is the focal point of the baptismal command. The titles Father, Son, and
Holy Ghost describe God's relationships to humanity and are not the
supreme, caving name describe here, which is Jesus."24
In other words, the apostles baptized in the name of Jesus alone, and in
doing so perfectly carried out the instructions of the Lord.
The "Jesus Only" formula reflects an egregious decontextualization of Scripture. For example, examining Matthew 28:18 clearly refutes the Oneness understanding of Matthew 28:19. Jesus claims in verse 18 that all power was given to him by the Father; this claim would be meaningless, and would perhaps even be an indication of schizophrenia, if the Father and Son were actually the same person. Thus, just as he claimed in verse 18 the authority given to him, in verse 19 he commands the apostles to go forth and to baptize upon that authority (i.e., the command of Jesus).26 Such an understanding is confirmed by Acts 10:48, which similarly expresses the authority by which baptism is performed.
The Oneness understanding that salvation depends upon Jesus' Name baptism is similarly refuted by Scripture. Oneness Pentecostals use Acts 4:12 as evidence that salvation comes through this baptismal formula.27 If salvation comes only through being baptized by the sacred name of God, and if the Son is simply a manifestation of God the Father, then baptism would therefore need to be performed in the name of Elohim or Yahweh (provided in the Old Testament). Since even Oneness Pentecostals would dispute this understanding, the necessity of baptism in the name of Jesus only is easily refuted using their own logic.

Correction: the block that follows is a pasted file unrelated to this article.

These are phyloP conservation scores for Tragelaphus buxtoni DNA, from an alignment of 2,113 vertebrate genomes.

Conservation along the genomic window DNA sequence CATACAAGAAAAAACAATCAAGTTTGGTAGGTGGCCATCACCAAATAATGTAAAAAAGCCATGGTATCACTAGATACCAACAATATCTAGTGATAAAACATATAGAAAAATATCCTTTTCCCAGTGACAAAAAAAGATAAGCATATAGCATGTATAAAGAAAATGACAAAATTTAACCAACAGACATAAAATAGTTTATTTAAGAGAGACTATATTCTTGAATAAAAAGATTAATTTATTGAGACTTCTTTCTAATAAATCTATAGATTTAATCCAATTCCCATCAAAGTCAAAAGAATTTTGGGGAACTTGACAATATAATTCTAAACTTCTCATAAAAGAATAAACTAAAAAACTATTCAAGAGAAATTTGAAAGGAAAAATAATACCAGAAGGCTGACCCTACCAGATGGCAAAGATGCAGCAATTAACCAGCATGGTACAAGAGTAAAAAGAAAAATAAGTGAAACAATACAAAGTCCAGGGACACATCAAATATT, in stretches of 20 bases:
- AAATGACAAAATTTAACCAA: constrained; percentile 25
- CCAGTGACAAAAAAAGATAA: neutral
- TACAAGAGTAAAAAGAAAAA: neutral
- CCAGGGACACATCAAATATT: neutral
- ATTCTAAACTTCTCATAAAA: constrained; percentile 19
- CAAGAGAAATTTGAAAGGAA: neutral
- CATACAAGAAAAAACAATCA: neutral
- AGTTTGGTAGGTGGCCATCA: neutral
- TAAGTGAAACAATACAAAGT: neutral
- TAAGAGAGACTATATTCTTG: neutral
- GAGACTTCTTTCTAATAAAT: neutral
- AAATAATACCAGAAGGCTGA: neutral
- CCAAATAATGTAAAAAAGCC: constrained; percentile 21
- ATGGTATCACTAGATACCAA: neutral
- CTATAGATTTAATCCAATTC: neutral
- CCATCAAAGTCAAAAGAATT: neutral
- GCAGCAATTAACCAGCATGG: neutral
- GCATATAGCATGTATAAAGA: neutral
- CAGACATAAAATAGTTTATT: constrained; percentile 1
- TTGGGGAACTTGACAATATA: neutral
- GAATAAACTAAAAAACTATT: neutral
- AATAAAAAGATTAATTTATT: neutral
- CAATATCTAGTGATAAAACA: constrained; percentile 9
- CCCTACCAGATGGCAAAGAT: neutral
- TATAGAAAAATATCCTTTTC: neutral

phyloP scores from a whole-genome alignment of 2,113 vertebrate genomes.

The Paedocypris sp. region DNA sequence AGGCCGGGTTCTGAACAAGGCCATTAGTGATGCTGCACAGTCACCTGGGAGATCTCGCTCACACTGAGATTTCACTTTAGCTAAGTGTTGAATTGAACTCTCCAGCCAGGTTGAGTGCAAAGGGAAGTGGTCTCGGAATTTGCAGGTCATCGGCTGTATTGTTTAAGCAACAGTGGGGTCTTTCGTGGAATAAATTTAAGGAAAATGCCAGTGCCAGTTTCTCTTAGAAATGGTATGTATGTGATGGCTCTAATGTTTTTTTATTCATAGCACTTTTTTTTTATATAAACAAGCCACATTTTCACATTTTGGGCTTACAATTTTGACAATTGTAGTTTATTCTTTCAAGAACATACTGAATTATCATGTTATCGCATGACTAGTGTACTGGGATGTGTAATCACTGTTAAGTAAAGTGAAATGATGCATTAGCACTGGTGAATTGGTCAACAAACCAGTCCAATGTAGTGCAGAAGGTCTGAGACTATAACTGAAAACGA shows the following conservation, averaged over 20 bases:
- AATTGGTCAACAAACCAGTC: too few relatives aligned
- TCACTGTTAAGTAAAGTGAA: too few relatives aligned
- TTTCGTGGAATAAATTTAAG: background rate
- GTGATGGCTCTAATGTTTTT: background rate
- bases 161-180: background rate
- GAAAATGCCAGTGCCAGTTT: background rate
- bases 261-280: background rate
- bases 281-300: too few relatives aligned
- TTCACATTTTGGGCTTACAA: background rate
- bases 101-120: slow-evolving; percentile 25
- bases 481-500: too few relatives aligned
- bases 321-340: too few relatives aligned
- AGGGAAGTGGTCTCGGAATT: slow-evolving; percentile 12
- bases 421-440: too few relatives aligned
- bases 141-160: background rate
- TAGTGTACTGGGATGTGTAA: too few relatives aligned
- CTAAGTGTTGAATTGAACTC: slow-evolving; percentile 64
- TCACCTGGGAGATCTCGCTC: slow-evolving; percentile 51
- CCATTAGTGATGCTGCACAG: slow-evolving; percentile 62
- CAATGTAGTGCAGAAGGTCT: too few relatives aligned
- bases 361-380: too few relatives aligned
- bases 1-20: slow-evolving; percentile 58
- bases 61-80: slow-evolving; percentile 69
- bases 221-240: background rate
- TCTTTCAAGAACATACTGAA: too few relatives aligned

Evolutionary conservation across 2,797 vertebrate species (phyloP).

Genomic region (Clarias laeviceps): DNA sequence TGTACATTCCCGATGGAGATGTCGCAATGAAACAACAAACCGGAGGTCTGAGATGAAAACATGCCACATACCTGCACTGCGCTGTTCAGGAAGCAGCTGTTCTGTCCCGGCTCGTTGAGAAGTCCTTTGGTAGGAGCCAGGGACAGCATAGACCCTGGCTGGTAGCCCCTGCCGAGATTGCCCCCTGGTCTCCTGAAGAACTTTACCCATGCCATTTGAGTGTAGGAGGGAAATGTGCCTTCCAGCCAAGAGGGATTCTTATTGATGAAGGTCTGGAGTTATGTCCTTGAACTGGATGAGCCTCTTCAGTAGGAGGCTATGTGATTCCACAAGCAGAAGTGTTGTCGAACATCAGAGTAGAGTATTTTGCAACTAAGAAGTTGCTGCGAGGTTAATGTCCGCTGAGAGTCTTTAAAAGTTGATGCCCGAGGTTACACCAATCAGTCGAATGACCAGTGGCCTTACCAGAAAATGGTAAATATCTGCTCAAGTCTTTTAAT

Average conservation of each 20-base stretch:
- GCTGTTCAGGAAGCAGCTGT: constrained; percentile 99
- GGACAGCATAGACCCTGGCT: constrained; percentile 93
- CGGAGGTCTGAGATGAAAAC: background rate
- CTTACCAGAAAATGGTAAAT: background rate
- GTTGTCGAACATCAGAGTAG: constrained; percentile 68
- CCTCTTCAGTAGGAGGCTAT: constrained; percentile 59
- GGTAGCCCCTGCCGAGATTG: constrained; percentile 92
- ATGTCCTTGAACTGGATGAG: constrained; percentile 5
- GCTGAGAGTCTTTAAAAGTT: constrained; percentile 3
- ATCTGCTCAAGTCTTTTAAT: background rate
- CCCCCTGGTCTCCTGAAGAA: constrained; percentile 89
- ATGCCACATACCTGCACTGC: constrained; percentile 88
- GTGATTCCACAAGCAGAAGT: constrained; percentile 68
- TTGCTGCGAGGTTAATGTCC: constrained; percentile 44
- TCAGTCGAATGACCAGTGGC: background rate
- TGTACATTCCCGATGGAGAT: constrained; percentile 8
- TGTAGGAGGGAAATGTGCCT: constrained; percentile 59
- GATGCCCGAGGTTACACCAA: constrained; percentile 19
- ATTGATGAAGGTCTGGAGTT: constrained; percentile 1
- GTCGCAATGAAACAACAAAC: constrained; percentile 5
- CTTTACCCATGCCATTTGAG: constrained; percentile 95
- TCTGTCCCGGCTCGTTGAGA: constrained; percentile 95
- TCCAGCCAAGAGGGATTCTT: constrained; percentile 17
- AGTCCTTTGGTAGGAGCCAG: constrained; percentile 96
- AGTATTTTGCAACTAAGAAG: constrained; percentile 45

Tongues Many Oneness Pentecostals believe that Christians must receive the gift of tongues, or glossolalia, in order to be saved. It should be pointed out that such Oneness Pentecostals do not believe that the gift of tongues in itself will save individuals; however, any individual who has received the Holy Spirit, and thus will be saved, will also receive and exhibit the gift of tongues. David K. Bernard explains,
Tongues in and of themselves do not save. Nevertheless, the relationship between the Spirit baptism and tongues is similar to that of faith and works. We are saved by faith, not works, yet works always accompany genuine faith. Likewise, tongues cannot save us, yet the Spirit baptism produces tongues as the initial sign…A Spirit baptism without tongues is a nonbiblical concept; the Bible does not discuss this possibility. We should always expect speaking in tongues when someone receives the baptism of the Holy Ghost.
It is not the purpose of this Profile to argue for or against glossolalia. Nonetheless, it is necessary to point out that the Oneness belief in the gift of tongues as a necessary evidence of having the Holy Spirit (as opposed to the gift as an evidence of the fullness of the Spirit, as some Pentecostals believe) is unbiblical. Even Bernard admits that many of the biblical accounts of conversions do not describe receiving the gift of tongues. Therefore, Oneness Pentecostals are erroneously attempting to argue that something that occasionally occurred should therefore always occur; it is impossible to argue this point when the Bible does not make such a claim.
3. A relationship with the true God of the Bible is necessary for salvation.34
1 David Reed, "Oneness Pentecostal Origins," [Online]. URL
Number ten in the list of top ten cults by Christiananswers.net is the United Pentecostal Church (UPC), which it calls "a highly controlling, legalistic group that was formed in 1945. This group denies the Trinity and teaches that in order to be saved one must be baptized in the name of Jesus only."